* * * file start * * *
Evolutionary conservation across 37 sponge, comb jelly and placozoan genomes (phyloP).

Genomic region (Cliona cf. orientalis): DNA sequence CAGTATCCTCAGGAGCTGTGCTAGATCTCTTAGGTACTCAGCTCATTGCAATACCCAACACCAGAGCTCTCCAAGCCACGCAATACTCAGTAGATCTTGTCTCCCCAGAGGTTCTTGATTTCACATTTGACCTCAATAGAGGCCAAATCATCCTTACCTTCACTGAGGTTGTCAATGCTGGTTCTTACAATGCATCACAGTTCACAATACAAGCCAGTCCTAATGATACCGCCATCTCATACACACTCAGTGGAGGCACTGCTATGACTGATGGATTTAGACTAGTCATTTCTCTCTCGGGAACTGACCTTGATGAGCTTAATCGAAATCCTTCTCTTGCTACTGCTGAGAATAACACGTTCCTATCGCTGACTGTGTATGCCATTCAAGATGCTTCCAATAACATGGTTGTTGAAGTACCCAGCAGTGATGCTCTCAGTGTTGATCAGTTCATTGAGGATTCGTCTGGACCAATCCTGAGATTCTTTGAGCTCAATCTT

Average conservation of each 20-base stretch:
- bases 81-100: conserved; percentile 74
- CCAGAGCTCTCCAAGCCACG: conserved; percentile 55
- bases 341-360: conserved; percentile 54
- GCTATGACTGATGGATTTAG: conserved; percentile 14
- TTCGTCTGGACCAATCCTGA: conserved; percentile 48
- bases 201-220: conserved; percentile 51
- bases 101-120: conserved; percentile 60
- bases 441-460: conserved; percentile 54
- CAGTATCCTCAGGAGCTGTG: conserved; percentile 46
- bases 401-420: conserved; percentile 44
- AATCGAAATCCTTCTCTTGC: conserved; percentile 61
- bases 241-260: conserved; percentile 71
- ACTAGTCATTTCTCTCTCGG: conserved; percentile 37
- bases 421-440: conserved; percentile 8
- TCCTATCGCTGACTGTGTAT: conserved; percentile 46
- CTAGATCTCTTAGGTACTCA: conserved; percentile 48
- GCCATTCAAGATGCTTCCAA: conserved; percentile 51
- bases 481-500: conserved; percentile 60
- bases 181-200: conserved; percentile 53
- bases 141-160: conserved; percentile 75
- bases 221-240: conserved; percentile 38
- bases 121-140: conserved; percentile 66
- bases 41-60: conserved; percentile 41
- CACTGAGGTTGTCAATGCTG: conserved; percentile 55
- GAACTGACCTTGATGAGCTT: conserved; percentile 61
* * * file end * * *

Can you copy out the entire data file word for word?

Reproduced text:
Evolutionary conservation across 37 sponge, comb jelly and placozoan genomes (phyloP).

Genomic region (Cliona cf. orientalis): DNA sequence CAGTATCCTCAGGAGCTGTGCTAGATCTCTTAGGTACTCAGCTCATTGCAATACCCAACACCAGAGCTCTCCAAGCCACGCAATACTCAGTAGATCTTGTCTCCCCAGAGGTTCTTGATTTCACATTTGACCTCAATAGAGGCCAAATCATCCTTACCTTCACTGAGGTTGTCAATGCTGGTTCTTACAATGCATCACAGTTCACAATACAAGCCAGTCCTAATGATACCGCCATCTCATACACACTCAGTGGAGGCACTGCTATGACTGATGGATTTAGACTAGTCATTTCTCTCTCGGGAACTGACCTTGATGAGCTTAATCGAAATCCTTCTCTTGCTACTGCTGAGAATAACACGTTCCTATCGCTGACTGTGTATGCCATTCAAGATGCTTCCAATAACATGGTTGTTGAAGTACCCAGCAGTGATGCTCTCAGTGTTGATCAGTTCATTGAGGATTCGTCTGGACCAATCCTGAGATTCTTTGAGCTCAATCTT

Average conservation of each 20-base stretch:
- bases 81-100: conserved; percentile 74
- CCAGAGCTCTCCAAGCCACG: conserved; percentile 55
- bases 341-360: conserved; percentile 54
- GCTATGACTGATGGATTTAG: conserved; percentile 14
- TTCGTCTGGACCAATCCTGA: conserved; percentile 48
- bases 201-220: conserved; percentile 51
- bases 101-120: conserved; percentile 60
- bases 441-460: conserved; percentile 54
- CAGTATCCTCAGGAGCTGTG: conserved; percentile 46
- bases 401-420: conserved; percentile 44
- AATCGAAATCCTTCTCTTGC: conserved; percentile 61
- bases 241-260: conserved; percentile 71
- ACTAGTCATTTCTCTCTCGG: conserved; percentile 37
- bases 421-440: conserved; percentile 8
- TCCTATCGCTGACTGTGTAT: conserved; percentile 46
- CTAGATCTCTTAGGTACTCA: conserved; percentile 48
- GCCATTCAAGATGCTTCCAA: conserved; percentile 51
- bases 481-500: conserved; percentile 60
- bases 181-200: conserved; percentile 53
- bases 141-160: conserved; percentile 75
- bases 221-240: conserved; percentile 38
- bases 121-140: conserved; percentile 66
- bases 41-60: conserved; percentile 41
- CACTGAGGTTGTCAATGCTG: conserved; percentile 55
- GAACTGACCTTGATGAGCTT: conserved; percentile 61